Which Joe gave his name to ‘sloppy joes’? We look at five interesting sandwiches and their lexical origins.
A name for the Devil.
- ‘Poor Cantuna's soul was saved only by leaving his chapel one stone short of completion, thus fooling the Prince of Darkness.’
- ‘But I am Satan, the Dark Lord, the Prince of Darkness - what do I care whether she thinks it's a nice place?’
- ‘The spiritual banquet is the inverse parallel of the demonic banquet offered to the Son of Man by the Prince of Darkness at the beginning of Paradise Regain'd.’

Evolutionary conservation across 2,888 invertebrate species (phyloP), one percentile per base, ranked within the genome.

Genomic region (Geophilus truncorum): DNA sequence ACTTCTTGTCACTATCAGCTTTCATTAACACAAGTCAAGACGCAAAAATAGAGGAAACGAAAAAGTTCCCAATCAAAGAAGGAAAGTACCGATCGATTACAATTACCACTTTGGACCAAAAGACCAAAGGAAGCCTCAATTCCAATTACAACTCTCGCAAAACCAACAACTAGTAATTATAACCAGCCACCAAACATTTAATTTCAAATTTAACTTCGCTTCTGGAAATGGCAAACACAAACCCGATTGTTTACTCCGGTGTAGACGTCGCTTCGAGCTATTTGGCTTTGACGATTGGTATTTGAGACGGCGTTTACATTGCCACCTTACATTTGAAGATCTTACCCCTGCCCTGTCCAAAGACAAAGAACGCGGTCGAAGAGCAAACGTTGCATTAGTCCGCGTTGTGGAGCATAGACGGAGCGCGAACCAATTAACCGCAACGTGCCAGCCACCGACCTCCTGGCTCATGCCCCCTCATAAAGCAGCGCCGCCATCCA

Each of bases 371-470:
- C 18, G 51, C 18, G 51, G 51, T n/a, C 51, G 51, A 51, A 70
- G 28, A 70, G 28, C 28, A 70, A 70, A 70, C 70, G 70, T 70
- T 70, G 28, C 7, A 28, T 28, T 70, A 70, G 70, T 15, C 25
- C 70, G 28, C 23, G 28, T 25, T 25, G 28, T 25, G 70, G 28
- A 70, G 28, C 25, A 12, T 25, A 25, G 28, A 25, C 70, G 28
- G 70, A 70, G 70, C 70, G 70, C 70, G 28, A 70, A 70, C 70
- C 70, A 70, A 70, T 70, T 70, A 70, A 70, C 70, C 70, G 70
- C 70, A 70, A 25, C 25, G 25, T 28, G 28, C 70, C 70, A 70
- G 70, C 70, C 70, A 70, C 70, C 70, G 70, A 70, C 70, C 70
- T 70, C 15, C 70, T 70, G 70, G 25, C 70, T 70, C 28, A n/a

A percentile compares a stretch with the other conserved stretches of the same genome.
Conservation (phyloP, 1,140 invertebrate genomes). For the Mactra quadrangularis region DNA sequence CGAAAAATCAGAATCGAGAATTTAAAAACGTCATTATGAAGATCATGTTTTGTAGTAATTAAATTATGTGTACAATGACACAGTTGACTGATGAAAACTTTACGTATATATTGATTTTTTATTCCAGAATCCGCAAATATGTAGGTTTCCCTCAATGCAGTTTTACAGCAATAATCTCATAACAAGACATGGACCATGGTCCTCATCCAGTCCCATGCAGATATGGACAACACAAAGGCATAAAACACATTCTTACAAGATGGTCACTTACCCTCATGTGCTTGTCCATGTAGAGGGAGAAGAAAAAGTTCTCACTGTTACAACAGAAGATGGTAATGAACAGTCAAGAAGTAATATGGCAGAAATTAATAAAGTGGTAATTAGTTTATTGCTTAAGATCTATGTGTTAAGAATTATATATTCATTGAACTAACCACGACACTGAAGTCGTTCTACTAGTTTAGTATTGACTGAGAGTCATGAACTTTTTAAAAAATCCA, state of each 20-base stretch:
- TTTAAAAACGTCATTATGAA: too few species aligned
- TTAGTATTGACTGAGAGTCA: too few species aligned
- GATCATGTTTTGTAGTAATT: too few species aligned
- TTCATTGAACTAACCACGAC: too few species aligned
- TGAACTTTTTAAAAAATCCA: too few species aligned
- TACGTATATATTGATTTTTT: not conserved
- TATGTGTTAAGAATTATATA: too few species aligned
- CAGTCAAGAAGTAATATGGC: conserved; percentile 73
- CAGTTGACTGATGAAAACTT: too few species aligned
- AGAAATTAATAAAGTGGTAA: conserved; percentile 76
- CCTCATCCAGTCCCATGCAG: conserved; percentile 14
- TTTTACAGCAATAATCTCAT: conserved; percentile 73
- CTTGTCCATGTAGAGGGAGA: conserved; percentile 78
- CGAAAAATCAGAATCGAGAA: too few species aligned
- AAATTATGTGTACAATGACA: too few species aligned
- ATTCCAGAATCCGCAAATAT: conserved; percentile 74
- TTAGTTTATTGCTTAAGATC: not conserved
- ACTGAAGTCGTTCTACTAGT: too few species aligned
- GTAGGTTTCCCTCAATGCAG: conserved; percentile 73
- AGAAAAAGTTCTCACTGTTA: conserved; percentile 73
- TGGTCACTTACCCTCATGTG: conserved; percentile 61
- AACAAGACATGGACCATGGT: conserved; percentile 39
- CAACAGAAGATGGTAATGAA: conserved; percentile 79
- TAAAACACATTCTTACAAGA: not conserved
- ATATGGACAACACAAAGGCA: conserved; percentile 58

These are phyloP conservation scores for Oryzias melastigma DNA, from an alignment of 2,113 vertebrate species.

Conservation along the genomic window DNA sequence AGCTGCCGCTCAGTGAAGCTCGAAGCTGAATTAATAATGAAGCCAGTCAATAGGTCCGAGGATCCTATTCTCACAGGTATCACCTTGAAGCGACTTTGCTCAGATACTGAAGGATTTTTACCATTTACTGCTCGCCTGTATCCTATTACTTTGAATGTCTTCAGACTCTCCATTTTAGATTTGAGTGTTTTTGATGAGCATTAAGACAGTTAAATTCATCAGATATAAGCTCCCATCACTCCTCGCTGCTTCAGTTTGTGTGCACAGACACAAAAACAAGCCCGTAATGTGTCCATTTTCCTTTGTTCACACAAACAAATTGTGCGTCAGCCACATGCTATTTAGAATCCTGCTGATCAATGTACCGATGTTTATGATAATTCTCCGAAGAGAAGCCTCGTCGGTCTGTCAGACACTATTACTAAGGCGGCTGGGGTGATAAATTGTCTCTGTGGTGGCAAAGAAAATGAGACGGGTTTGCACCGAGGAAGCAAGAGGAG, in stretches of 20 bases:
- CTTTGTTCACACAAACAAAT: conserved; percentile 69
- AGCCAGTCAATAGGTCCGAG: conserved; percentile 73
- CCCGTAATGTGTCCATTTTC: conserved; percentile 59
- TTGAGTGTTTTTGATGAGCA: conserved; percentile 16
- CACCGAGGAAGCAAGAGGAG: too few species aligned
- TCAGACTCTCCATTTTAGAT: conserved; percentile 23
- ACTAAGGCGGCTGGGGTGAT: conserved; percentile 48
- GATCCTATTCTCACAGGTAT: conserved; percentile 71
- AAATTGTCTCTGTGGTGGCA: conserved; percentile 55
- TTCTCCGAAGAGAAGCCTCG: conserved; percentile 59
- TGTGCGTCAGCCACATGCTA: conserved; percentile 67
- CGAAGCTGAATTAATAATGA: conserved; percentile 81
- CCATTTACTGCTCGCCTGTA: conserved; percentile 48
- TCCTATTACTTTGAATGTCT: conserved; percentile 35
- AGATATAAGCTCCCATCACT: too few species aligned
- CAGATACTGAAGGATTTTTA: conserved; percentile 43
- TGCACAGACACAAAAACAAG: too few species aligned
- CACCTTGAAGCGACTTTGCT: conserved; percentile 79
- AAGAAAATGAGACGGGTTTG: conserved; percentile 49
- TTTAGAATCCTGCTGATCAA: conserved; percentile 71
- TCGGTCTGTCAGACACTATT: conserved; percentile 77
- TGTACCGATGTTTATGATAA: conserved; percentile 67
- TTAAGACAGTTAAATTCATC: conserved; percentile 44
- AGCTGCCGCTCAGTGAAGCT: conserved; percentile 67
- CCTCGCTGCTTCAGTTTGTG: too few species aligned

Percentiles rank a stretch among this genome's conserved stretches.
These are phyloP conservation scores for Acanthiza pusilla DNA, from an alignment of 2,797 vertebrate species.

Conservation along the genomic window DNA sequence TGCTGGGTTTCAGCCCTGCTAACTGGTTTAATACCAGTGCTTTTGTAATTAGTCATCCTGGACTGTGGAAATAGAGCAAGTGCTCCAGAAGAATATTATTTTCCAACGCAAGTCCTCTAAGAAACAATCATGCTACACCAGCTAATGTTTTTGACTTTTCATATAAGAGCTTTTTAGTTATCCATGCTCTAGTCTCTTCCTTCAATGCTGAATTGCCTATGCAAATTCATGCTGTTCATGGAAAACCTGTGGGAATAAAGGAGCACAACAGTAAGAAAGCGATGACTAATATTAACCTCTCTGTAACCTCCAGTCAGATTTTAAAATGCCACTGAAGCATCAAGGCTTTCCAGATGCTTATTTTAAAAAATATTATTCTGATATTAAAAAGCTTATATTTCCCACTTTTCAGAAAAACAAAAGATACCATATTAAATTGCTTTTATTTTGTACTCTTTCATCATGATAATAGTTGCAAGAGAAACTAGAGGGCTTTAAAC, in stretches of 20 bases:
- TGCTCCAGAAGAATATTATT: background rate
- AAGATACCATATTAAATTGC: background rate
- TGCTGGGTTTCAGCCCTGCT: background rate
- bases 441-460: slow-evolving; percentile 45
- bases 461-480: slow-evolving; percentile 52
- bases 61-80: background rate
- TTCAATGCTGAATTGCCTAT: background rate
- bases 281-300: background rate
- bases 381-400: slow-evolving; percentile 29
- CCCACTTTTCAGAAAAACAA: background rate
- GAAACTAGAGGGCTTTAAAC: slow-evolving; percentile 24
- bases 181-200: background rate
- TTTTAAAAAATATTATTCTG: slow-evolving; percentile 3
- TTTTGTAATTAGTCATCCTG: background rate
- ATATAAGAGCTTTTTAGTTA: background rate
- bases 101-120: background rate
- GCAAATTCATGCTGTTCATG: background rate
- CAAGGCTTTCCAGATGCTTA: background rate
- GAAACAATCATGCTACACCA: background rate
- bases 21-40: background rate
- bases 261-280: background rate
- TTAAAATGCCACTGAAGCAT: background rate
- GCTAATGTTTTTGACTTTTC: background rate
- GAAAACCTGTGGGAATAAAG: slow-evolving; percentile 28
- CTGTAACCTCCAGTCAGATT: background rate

- ‘The medieval man recognized the Prince of Darkness and paid just homage to the powers of evil, as is evident from the testimony of stone and script.’
- ‘Hysterical women drunk with superstitious exaltation, affirmed that they saw the Prince of Darkness appear and disappear at the command of Krumnow who thus showed his command over the powers of evil.’
We take a look at several popular, though confusing, punctuation marks.
From Afghanistan to Zimbabwe, discover surprising and intriguing language facts from around the globe.
The definitions of ‘buddy’ and ‘bro’ in the OED have recently been revised. We explore their history and increase in popularity.